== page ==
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New study finds solution for bird-plane collisions

An issue I’ve been following pretty closely on this blog has been the threat birds and planes pose to one another. Numerous incidents involving the two, including the famous crash in the Hudson River, have brought this issue to the forefront.

Now, a recent study conducted by the United States Department of Agriculture, Indiana State University and Purdue University has found that a system of lights on planes would significantly reduce the amount of bird-plane collisions.

The government has implemented a variety of methods to reduce the amount of crashes or incidents related to birds getting sucked into plane engines, such as gassing geese in Prospect Park, banning bird feeding and arresting offenders around airports and calling the goosebusters.

Nearly all of these solutions require birds to be hurt or people penalized, but the results of the new study could change all that.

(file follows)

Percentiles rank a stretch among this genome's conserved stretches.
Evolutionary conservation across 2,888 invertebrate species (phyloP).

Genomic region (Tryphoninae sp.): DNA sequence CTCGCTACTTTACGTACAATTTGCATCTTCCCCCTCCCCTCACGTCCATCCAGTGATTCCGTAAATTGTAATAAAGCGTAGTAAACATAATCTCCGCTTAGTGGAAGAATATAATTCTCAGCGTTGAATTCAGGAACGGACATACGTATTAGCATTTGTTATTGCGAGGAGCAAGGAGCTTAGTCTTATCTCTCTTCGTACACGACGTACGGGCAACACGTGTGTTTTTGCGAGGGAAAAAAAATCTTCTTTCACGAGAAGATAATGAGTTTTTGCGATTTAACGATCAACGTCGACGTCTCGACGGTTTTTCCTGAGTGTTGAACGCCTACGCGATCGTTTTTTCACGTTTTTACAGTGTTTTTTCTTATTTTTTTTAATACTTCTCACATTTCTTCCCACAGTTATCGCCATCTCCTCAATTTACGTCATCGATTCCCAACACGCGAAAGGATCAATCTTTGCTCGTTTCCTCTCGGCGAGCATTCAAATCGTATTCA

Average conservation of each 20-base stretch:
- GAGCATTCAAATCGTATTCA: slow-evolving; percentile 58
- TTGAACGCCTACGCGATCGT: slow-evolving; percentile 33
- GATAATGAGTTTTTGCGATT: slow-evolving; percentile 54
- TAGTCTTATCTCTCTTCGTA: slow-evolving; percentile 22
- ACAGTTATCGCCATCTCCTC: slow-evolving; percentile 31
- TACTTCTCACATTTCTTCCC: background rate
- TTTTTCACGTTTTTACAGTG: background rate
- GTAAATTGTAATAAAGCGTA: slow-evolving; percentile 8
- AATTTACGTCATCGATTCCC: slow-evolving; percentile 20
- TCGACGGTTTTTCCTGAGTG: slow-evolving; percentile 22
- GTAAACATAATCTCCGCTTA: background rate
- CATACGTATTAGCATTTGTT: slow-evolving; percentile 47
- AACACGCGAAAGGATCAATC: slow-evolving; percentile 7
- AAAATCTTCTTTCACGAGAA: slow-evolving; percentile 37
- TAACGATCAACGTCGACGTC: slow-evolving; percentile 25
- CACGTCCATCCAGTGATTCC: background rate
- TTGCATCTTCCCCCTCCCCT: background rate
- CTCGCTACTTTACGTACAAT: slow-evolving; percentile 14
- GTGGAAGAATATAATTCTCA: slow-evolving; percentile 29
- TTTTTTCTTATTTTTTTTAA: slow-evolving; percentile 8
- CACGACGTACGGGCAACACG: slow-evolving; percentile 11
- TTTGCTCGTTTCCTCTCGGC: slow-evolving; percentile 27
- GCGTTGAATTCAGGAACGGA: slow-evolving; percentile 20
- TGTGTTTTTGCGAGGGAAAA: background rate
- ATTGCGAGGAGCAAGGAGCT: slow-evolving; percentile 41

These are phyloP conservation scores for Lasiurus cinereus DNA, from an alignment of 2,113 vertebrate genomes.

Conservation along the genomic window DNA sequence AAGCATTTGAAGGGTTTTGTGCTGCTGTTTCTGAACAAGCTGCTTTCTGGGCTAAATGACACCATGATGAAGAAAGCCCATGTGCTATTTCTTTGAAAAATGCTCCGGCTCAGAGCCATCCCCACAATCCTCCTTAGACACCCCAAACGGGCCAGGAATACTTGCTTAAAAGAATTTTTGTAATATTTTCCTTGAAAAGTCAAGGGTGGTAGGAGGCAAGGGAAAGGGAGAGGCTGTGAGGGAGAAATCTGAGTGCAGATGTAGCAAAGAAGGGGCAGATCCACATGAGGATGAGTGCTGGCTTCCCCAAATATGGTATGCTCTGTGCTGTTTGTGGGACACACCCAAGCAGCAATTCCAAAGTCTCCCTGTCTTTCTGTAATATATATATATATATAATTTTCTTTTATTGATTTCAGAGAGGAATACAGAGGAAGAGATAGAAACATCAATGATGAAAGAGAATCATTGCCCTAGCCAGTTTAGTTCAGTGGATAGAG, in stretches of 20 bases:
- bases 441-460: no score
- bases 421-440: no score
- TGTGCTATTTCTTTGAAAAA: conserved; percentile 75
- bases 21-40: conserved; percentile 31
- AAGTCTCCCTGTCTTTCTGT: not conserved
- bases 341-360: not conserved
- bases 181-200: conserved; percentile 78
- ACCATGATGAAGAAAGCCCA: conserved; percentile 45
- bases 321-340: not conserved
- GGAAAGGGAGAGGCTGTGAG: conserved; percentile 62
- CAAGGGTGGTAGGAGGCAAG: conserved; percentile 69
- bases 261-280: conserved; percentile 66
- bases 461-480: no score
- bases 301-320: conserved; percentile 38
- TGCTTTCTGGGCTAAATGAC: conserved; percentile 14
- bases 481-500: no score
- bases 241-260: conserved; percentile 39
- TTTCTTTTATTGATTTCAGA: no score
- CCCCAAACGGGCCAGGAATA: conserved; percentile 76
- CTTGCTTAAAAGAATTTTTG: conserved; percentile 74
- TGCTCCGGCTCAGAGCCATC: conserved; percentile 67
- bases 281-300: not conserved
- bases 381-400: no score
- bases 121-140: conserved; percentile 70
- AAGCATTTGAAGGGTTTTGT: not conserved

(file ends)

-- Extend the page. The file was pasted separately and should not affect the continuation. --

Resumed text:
By installing more lights on the aircraft, it would give the birds an opportunity to spot and avoid an approaching plane quicker than those without lights. Most of the birds involved in previous incidents tried to avoid the plane before strikes, so making planes more visible will help reduce the growing number of bird strikes.

Here’s more from an article at

The researchers found that geese responded more quickly to the model airplane with lights on, responding approximately 4 seconds earlier than the standard airplane with lights off. Using average flight speeds, the researchers estimate that geese responded to the aircraft with lights on from approximately 1,325 feet away, as opposed to 856 feet away with the lights off.

The importance of reducing the amount of collisions cannot be understated. Not only does it benefit the humans aboard the plane and the birds in the sky, but it would also put a dent in the financial burden associated with having to repair damaged planes.

This study could finally be a way for birds and planes to safely navigate the skies together.

Timothy Martinez Jr. is a writer and freelance journalist. His work has been published in The Times-Picayune in New Orleans, Remapping Debate in New York City and other publications. He’s been a bird lover since he was young and currently lives in New Orleans, L.A.